The study also noted that no studies on PTSD or sexual functions were included in the review.

One of the most recent studies, published last month in the journal of the American Academy of Neurology, found that after two months of acupuncture treatment, subjects found relief from chronic tension-type headaches for at least eight months.

A team led by Ying Li, professor at Chengdu University of Traditional Chinese Medicine, studied the effect of a true acupuncture treatment—achieved by placing and moving a needle 12.5 to 20 millimeters deep in the body—to achieve a “deqi” sensation of tingling, numbness, or heavy feeling in the body, vs. a sham procedure in which needles were inserted only 2 millimeters deep.

At the end of the study, 68 percent of the 218 subjects, who had experienced tension-type headaches for 22 days a month over an average of 11 years, reported their number of headache days had been cut in half. By comparison, just 50 percent of those who received the sham procedure reported similar relief. Such results are typical in clinical trials of pain-relieving medications.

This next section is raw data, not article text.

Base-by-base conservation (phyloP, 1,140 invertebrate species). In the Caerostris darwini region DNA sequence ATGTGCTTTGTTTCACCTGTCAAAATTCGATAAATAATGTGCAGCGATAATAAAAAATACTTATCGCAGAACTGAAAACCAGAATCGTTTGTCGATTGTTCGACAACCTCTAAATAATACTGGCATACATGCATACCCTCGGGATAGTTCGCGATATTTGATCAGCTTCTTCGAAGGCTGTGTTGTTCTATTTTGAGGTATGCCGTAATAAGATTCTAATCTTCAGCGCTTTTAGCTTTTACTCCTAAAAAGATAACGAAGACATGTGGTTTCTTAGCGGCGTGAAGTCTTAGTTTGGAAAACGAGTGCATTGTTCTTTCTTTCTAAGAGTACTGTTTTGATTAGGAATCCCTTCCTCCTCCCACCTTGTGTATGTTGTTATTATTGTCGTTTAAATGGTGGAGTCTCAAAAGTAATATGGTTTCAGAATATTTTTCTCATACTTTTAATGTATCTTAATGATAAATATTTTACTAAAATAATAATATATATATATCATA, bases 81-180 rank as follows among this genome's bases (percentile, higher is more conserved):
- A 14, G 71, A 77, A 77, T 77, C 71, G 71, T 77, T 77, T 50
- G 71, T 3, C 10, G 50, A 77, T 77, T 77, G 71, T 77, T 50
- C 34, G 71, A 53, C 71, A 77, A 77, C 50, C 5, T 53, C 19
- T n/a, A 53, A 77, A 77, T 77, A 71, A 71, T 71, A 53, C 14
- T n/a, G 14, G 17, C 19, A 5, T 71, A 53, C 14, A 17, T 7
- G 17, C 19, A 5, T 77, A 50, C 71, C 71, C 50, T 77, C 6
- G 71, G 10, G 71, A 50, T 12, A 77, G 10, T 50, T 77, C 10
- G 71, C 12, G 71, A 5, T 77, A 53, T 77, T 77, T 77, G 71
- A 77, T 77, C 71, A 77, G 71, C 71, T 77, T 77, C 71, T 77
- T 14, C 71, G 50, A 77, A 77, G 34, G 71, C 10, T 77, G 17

How does it work?

Achieving the “deqi” sensation is key, Li told CNN.

“The care providers should try their best to achieve deqi sensation at each acupuncture point,” he wrote in an email.

And yet, even someone as experienced as Li is unsure of exactly how acupuncture works.

“The mechanisms of how acupuncture provides sustained relief of headaches is unclear,” he told the network.

Other Chinese practitioners of acupuncture say it works by relieving blockages in what is known as the “life force” (known as “qi” or “chi”—pronounced “chee”) and improving this energy flow throughout the body. The qi is thought to flow along specific pathways (“meridians”) in the body which, when stimulated by the acupuncture needles, then becomes balanced.

Many Western doctors believe the traditional acupuncture points are actually muscles, nerves, and connective tissue that benefit from this type of stimulation to release endorphins—the body’s natural painkillers—in much the same way that massage does.

Is it safe?

If done correctly, there is usually very little sensation involved when the needles are inserted, although some people do report some slight discomfort.

The Mayo Clinic reports, “The risks of acupuncture are low if you have a competent, certified practitioner using sterile needles.”

However, those who have a bleeding disorder, women who are pregnant (acupuncture may induce premature labor), or anyone with a pacemaker should avoid acupuncture, it says.

According to the NIH, “Acupuncture is generally considered safe when performed by an experienced, well-trained practitioner using sterile needles. Improperly performed acupuncture can cause serious side effects.”

It also recommends checking the acupuncturist’s credentials, asking about the number of treatments that will be needed, and the cost of each treatment.